What do the Conservatives offer the Working Classes? │Cormac Trigg
The reason behind the increase in the number of working class Conservative voters is supposedly clear; Brexit. A huge majority of working class areas voted for Leave, suggesting that these communities support the Conservatives as the party of ‘hard Brexit’. The party therefore can, and is, appealing to those of all backgrounds, with age now superceding class as the main factor indicative of voting intention. But are there other incentives the Conservatives offer that render the party attractive to working-class people?
Whether you support current immigration levels or not, it is undeniable that the process has changed the fabric of the nation and neighbourhoods irreversibly. The increase in immigration, from 90 thousand net immigrants in 1995 to 325 thousand in 2015, has brought huge cultural change to working class, traditional, pre-dominantly Christian communities. The proportion of the British population who identify as Christian has fallen by 13% between 2001 and 2011, leaving many members of these communities feeling increasingly disenfranchised by the rate of change. The Conservative party still embodies libertarian ideals, as opposed to liberal ones, representing a slower rate of social change than is pressed by other parties and thus catering more to the desires of traditional communities. There is no greater example of this than Jacob Rees-Mogg, who garners support due to his strongly held Christian principles and his embodiment of traditional British values, despite unquestionably hailing from socially elite stock, with a net worth of more than £100 million.
The UK has historically lagged behind in technical educations, losing out economically to Germany and the US due to a lack of skilled workers. Since the end of World War 2, governments have made hollow promises to place vocational education on par with academic education. No government achieved this, until the current one. T-Levels are the skills based equivalent of A-Levels, set to be implemented by 2020. They cater to specific industries, such as manufacturing and finance, allowing members of all social classes to acquire the relevant skills to access these industries. In every policy debate that I have been involved in thus far, improving technical education over academic education has been the centre of discussion, allowing non-academic students the ability to access high paying jobs regardless of their ability to access good schools or pay for tutoring. This renewed focus on British skills, industry and manufacturing comes during Brexit, where an increase in self-sufficiency and a prioritizing of a skilled British workforce are required, potentially re-igniting these industries and providing employment in communities that have previously seen degradation.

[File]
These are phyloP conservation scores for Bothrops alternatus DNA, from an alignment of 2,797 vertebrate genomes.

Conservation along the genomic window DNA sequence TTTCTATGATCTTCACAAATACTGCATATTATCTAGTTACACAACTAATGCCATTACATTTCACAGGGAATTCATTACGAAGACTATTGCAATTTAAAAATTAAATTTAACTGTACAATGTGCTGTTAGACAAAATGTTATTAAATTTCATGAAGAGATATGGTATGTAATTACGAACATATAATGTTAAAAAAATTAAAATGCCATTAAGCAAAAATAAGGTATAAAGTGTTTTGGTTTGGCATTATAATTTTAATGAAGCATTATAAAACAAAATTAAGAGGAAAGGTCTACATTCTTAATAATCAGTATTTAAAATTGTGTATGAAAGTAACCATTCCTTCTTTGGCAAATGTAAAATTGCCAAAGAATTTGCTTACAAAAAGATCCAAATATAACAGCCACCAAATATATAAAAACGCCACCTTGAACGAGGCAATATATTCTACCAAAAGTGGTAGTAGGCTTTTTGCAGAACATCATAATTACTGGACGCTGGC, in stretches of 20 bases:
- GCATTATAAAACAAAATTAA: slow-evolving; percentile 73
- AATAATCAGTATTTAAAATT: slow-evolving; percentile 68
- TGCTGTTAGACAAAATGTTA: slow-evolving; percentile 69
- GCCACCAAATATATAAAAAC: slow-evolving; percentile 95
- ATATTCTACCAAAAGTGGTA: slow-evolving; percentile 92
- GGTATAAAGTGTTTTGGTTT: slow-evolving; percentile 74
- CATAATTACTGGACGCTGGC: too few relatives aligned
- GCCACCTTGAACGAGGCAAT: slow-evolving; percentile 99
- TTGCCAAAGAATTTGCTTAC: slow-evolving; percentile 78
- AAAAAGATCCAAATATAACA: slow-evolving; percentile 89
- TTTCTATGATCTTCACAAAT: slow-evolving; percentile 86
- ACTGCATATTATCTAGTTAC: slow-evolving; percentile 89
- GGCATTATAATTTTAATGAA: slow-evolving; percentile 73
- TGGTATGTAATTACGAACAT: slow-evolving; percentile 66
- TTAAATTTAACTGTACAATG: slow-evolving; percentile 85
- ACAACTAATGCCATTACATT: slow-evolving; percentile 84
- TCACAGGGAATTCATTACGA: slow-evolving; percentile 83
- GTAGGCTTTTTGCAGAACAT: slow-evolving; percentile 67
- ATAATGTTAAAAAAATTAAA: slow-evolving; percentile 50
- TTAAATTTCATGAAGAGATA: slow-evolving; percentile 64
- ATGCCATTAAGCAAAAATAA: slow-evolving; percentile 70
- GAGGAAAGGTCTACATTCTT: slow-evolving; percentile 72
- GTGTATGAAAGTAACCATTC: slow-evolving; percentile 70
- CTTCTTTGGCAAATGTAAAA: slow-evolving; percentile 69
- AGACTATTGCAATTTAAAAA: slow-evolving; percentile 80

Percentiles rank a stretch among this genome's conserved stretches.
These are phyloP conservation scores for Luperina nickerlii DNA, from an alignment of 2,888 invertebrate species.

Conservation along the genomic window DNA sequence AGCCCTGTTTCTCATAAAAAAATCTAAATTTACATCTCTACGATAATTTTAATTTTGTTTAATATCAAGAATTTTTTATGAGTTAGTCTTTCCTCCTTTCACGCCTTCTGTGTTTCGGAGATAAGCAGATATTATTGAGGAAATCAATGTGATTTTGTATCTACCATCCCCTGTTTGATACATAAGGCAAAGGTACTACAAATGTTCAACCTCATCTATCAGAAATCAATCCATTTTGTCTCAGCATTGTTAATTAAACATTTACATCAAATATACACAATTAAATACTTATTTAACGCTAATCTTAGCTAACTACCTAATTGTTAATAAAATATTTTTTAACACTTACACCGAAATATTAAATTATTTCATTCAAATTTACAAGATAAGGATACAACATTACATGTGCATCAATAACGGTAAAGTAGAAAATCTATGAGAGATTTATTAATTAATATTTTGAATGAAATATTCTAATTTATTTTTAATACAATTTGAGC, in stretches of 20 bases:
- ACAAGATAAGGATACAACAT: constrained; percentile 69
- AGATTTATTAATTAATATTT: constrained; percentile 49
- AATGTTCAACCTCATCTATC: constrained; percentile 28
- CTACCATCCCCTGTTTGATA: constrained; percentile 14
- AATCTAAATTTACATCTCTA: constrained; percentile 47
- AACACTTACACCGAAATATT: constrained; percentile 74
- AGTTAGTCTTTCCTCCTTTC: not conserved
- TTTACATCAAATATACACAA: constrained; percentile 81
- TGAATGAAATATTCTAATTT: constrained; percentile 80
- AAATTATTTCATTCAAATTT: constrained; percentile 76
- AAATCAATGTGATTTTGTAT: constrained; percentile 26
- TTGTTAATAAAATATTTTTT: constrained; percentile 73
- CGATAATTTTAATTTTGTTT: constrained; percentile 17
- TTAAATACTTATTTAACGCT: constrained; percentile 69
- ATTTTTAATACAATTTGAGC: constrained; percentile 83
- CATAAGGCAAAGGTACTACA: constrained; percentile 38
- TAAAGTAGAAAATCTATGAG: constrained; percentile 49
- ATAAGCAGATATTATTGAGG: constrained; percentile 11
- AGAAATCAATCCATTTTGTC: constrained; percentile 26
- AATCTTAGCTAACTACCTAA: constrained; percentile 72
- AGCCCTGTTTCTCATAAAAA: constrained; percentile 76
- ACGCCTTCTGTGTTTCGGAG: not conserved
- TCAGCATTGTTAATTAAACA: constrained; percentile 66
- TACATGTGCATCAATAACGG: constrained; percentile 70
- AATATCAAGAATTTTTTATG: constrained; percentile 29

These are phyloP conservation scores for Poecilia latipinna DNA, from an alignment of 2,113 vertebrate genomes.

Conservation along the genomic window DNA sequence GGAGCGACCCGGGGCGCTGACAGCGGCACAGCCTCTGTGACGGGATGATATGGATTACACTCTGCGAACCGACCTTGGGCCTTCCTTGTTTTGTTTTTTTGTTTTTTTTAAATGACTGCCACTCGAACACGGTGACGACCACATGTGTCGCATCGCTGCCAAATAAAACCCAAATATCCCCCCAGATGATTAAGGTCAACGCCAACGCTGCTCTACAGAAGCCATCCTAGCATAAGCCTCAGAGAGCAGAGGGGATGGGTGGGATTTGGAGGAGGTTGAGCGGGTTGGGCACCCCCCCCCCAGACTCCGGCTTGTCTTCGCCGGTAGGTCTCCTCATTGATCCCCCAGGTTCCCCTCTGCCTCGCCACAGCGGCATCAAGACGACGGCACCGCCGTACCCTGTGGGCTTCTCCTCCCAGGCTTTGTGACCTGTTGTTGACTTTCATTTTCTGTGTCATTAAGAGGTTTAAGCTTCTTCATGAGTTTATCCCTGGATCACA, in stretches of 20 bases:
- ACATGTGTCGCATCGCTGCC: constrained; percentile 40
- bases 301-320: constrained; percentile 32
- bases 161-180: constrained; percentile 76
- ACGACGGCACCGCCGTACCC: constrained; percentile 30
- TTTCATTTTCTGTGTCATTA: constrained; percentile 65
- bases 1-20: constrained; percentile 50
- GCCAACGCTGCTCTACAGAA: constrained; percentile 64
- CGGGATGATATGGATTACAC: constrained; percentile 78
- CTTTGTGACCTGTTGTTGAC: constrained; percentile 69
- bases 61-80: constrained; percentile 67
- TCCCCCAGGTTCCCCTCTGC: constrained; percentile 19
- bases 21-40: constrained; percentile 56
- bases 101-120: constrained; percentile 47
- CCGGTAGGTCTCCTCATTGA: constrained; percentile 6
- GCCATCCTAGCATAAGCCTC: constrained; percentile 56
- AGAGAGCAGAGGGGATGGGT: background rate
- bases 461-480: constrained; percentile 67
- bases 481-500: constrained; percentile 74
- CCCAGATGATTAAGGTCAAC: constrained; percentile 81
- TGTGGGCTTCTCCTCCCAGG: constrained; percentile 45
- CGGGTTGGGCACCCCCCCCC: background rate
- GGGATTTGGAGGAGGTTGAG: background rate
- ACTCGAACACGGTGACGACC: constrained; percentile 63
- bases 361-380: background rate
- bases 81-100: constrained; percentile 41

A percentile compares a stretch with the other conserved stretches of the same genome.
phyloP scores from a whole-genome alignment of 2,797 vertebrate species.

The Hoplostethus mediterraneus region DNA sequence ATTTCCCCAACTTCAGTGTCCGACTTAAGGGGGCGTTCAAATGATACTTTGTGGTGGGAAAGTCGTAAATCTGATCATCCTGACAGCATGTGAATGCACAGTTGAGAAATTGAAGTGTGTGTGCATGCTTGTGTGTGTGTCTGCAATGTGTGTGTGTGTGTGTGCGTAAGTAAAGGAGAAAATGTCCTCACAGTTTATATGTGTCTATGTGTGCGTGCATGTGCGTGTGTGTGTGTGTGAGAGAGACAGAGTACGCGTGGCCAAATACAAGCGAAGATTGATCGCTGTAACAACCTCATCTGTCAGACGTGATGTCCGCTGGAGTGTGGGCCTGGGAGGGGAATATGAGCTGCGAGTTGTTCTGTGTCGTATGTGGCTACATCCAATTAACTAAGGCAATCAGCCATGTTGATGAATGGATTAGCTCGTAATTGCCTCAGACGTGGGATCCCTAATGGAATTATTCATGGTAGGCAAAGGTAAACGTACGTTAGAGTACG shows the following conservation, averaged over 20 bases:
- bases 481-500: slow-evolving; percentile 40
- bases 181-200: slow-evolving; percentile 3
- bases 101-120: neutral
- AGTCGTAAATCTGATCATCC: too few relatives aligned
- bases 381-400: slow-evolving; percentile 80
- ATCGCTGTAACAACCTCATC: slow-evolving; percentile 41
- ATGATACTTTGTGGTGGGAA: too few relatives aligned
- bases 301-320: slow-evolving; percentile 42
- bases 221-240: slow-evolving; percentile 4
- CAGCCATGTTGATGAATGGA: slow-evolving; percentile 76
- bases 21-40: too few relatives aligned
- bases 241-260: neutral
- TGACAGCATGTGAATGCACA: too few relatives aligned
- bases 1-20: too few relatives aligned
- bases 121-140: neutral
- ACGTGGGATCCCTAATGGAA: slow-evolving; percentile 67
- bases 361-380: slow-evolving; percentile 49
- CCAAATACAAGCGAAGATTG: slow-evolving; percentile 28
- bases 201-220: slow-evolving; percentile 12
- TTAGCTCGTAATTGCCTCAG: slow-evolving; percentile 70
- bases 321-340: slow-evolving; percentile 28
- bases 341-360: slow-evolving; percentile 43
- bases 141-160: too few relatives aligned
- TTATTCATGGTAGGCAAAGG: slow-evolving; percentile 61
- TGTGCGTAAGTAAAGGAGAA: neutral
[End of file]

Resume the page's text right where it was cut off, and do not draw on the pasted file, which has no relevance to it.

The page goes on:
The Conservative party is also allowing for unprecedented levels of social mobility, including access to higher education. Contrary to Jeremy Corbyn’s claim that ‘fewer students from working-class communities [are] going to university’, Higher Education Student Data reports show an increase in the proportion of students attending university who had previously attended state schools, rising by 0.4% in 2012/13, during which time the price of university tuition tripled. This increase is indicative of the fact that higher tuition fees have allowed universities to provide additional places and resources, while the loan system means that students of all economic backgrounds can access these places. Last year, both Oxford and Cambridge saw increases in the number of students entering from state schools higher than the national average, meaning more working-class students than ever before have access to the very best education that Britain can offer.
Historically perhaps, the Conservatives have targeted the middle classes and business owners, but their increased focus on issues affecting the working classes is evident. Theresa May’s opening speech outside 10 Downing Street began; “if you’re from an ordinary working-class family… I know that sometimes life can be a struggle’, highlighting the renewed Conservative focus on members of the working class. Coupled with the promotion of the Northern, working class Sajid David to Home Secretary, it is increasingly evident that the contemporary Conservative party is placing the working classes at the centre of their agenda.